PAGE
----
Billy Moon’s nanny, Olive, was forced to adhere to his full and busy schedule. But she did not like it one bit. At one point, she tells A. A. Milne to step up and protect his son, to be there for him, because as she states, “Billy wants you.” This theme of busyness and over-scheduling kids isn’t far off from our cultural norms today. There has been public debate for years by psychologists, researchers, and parents alike as to whether this type of busy lifestyle is harmful for children. In a New York Times article from 2013, Bruce Feiler says both he and his wife work, so extracurricular activities help them out. He says that when his daughters are left to themselves unsupervised, they just end up fighting. Many parents say if they don’t schedule activities for their kids, then they fall back on screen time, which most parents feel is worse than busyness. In Feiler’s article, he quotes Michael Thompson, a clinical psychologist and author of The Pressured Child, who says, “As a general principle, there is a line between a highly enriched, interesting, growth-promoting childhood and an overscheduled childhood. And nobody knows where that line is.” Thompson states that the problem is with highly successful parents who try to control their children’s lives to a fault. They tend to make decisions about after-school activities based on anxiety rather than on their child’s well-being. Alvin Rosenfeld, a child psychiatrist and author of The Over-Scheduled Child, says, “Enrichment activities are perfect. They add a lot to kids’ lives. The problem is, we’ve lost the ability to balance them with down time, boring time.” He believes the solution is to make time with no activities for kids, no work for parents, and that parents spend quality, and quantity, time with their children. “Spend time with no goal in mind,” he says. “Your kids need to feel there is enough time when the computer is off, the cellphone is off and all you want to do is be together.”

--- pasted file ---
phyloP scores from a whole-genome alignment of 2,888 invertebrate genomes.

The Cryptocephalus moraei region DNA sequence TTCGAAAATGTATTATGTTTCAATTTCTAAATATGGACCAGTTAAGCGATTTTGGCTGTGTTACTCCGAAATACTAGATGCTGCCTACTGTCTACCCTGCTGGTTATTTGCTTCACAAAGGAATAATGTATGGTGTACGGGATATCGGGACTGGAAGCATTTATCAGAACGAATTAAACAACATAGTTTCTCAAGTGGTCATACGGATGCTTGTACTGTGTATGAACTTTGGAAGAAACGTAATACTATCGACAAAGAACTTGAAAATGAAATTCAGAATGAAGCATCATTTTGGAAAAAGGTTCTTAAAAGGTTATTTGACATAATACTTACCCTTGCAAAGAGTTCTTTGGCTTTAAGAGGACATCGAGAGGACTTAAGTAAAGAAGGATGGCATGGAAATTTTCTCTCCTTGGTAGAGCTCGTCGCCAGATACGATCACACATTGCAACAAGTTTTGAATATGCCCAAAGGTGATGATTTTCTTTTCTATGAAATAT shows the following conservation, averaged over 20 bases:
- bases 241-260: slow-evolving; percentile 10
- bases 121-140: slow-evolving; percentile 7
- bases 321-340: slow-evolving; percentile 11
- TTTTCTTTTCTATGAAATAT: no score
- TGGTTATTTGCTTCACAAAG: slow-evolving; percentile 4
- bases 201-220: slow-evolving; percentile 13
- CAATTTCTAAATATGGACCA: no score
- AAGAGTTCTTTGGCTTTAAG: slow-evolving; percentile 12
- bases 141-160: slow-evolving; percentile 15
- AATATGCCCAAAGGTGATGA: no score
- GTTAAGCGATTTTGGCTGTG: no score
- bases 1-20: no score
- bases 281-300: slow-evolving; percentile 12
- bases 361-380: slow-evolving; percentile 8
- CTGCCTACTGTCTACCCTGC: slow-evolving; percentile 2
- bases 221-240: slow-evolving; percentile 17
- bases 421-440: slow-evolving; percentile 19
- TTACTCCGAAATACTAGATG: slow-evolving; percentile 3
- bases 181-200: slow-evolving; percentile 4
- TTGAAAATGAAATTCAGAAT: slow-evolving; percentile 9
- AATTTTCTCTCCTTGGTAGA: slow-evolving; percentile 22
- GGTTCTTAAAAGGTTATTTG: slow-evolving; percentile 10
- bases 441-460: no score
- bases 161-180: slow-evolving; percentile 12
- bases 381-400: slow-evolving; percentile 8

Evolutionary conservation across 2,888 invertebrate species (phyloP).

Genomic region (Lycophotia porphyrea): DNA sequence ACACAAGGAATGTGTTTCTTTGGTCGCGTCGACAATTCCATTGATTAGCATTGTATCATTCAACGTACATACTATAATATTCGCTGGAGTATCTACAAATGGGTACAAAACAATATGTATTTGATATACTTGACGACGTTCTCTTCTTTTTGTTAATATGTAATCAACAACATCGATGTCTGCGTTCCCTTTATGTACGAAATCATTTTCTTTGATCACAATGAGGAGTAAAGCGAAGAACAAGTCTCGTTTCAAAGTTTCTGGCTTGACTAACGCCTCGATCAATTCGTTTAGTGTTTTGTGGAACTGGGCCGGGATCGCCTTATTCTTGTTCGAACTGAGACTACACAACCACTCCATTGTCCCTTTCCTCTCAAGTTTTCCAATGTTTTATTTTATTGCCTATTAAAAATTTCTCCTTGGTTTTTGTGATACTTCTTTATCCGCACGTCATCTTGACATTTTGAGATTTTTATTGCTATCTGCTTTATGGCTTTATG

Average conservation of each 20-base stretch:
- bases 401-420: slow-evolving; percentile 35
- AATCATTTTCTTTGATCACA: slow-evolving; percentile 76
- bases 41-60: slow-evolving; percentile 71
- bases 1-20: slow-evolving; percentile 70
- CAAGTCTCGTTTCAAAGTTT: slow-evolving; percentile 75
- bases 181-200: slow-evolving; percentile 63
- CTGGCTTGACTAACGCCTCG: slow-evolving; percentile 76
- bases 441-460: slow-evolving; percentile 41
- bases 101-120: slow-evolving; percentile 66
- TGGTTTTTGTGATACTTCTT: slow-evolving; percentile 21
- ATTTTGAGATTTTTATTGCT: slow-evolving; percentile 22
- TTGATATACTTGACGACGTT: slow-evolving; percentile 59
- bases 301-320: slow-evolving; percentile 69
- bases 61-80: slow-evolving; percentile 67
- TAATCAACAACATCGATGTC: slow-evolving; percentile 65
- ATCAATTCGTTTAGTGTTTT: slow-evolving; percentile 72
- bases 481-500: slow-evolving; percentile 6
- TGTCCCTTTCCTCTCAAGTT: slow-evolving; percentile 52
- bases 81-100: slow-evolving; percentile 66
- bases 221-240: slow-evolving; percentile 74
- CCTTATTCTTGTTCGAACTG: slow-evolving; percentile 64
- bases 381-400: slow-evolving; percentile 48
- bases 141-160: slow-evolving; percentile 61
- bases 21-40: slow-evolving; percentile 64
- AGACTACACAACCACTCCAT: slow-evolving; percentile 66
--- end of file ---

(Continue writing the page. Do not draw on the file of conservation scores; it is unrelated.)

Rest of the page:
For parents, we know this is easier said than done. I’m a stay-at-home mom, and I still struggle with making sure I’m spending time with my children. It’s more work for me to not give in to their demands for screens and tell them to play. I have to be willing to be patient with fights and loudness, at times, in order for them to have free play. And, like A. A. Milne, I have to be the one to make these decisions for my kids. For it was Milne who finally looked through his child’s schedule book and put an end to the madness, so that he’d have more time to play in the woods. This decision was a necessity, one difficult to see at first. It was difficult to see, mainly, because the Milne family was making profit from their child’s celebrity status, much like the celebrity status achieved today by those on YouTube Kids.